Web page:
New Family Tour of The Breakers, Vanderbilt’s Newport ‘Cottage’

The Breakers, Newport

A new family audio tour of The Breakers emphasizes the people and how they lived within the "summer cottage," a symbol of wealth and a base of power in the Gilded Age © 2010 Karen Rubin/news-photos-features.com.

We have noticed an interesting change when visiting the Gilded Age mansions of Newport, Rhode Island: more use a self-guided audio tour rather than the timed tours presented by docents.

 The new audio tours are actually an improvement – you can pace yourself, spending as much or as little time as you like looking in this room or that, and you can punch in numbers to get much greater detail on various subjects that interest you.

 But most interestingly is that the audio tours incorporate many personal interviews with people who had a connection to the houses – they might have visited the house as a child, or had been a child of one of the staff; some are readers enacting the words of memoirs or letters of the historical figures, and historians offer illuminating commentary that puts the architecture, art, and social mores into context.

 The audio tours also incorporate wonderful sound effects – period music, the sounds of a busy kitchen- which help transport you back into that era, and add that extra sensual dimension.

 And if you have an additional question, you can still ask one of the museum people who will know the answer or know who to ask (whereas questions in a guided tour can be illuminating but also can drag down the commentary).

 Now, The Breakers, the fabulous (an understatement) historic Vanderbilt summer “cottage” built by Cornelius Vanderbilt, is introducing a family audio tour experience, created to enable youngsters and parents to imagine themselves personally witnessing the history made in this great Gilded Age chateau.

 As the house shares its secrets, you meet family members and staff, as well as fanciful creatures like the friendly dolphin hiding under the grand staircase, the lions of the Music Room and the dragons in the Dining Room. You experience a summer day in the life of one of the Vanderbilt children, you meet the masters of the kitchen – Monsieur Le Chef and his colleague, The Butler.

 You take an imaginary slide down the grand stairs on a silver serving tray, listen as imaginary acrobats pile 50 feet high to measure the Great Hall, and learn all the “rules” the children had to live by at The Breakers.

 The tour has been created by The Preservation Society of Newport County based on a decade of research, oral history from family members and staff who lived there as children, and the popular main audio tour “The Breakers Revealed” which premiered in 2009.  It uses extensively-documented historic facts to launch young people’s imagination on a flight of fancy through one of the 19th century’s grandest private residences, and introduces them to a time and place far removed from the present day.

 “Family experiences are among the most precious experiences children have in museums,” says Preservation Society CEO and Executive Director Trudy Coxe. “This tour begins to fulfill the promise of bringing our historic properties to life in ways that youngsters can share with their parents and each other.”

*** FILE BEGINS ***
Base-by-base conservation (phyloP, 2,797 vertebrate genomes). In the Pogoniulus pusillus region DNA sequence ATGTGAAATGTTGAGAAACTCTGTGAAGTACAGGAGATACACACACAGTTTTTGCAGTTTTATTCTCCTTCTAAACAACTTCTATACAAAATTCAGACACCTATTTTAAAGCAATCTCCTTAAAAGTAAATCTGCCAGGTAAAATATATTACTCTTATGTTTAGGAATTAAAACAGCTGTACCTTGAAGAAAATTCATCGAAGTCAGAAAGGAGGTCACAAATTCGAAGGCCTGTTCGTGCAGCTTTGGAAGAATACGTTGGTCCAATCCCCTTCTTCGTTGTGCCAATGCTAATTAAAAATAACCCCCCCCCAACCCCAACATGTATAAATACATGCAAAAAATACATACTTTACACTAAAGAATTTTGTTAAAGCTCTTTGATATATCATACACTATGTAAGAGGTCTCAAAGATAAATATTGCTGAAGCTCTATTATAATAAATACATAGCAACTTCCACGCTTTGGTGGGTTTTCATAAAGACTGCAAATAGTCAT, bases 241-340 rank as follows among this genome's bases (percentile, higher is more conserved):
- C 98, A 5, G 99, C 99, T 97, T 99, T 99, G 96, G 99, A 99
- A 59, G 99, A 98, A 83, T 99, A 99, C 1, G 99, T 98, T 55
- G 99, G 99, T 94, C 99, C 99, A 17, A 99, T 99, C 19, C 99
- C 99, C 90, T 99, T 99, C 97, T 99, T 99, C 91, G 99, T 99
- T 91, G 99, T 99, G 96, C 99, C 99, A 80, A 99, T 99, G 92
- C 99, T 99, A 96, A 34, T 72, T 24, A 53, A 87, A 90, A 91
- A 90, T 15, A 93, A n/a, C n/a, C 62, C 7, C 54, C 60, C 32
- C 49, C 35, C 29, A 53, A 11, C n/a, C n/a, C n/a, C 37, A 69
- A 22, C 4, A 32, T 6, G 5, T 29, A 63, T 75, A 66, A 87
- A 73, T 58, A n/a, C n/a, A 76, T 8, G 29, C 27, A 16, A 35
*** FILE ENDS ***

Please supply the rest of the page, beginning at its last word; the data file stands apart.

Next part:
Using imagination, the tour introduces themes of architecture, design, décor and the importance of historic preservation from a uniquely personal point of view.

 “The strength of the tour is its solid artistic and historic foundation,” says Preservation Society Museum Affairs Director John Tschirch. “This tour is rich in imagination, but it’s not make-believe. The story of the building, the lives of the Vanderbilts and their staff provided all the material we needed to enable young people to connect with this important era in American history.”

 The tour is offered continuously at The Breakers as an option on the Explorer© audio tour players provided to all visitors at no additional charge. Presented in partnership with Antenna Audio, the world leader in museum audio tours, and Sonalysts Studios in Waterford, Connecticut, the 45-minute experience can be enjoyed by youngsters as their parents take “The Breakers Revealed” audio tour which follows the same route and timing. Visitors can stop as often as they like as they travel through the house, and can explore more information at subject stops along the route.     

 The Preservation Society of Newport County, Rhode Island is a non-profit organization accredited by the American Association of Museums and dedicated to preserving and interpreting the area’s historic architecture, landscapes and decorative arts.  Its 11 historic properties—seven of them National Historic Landmarks—span more than 250 years of American architectural and social development.

 For more information, call 401-847-1000 or visit http://www.NewportMansions.org.

And to feel like a Vanderbilt, stay in the newly opened Vanderbilt Hall, an actual mansion built in 1909 by Alfred Vanderbilt, the great-grandson of “Commodore” Cornelius Vanderbilt, reinvented as a mansion hotel in 2010 by hotelier Peter De Savary (Vanderbilt Hall, 41 Mary Street, Newport, RI 02804, 401-846-6200, 888-826-4255. http://www.vanderbilthall.com).

And for more information on visiting Newport, Rhode Island, call 800-326-6030 or visit http://www.GoNewport.com.

 (For more stories about Newport, the Gilded Age mansions, and Vanderbilt Hall, visit www.travelwritersmagazine.com/TravelFeaturesSyndicate.)
–Karen Rubin

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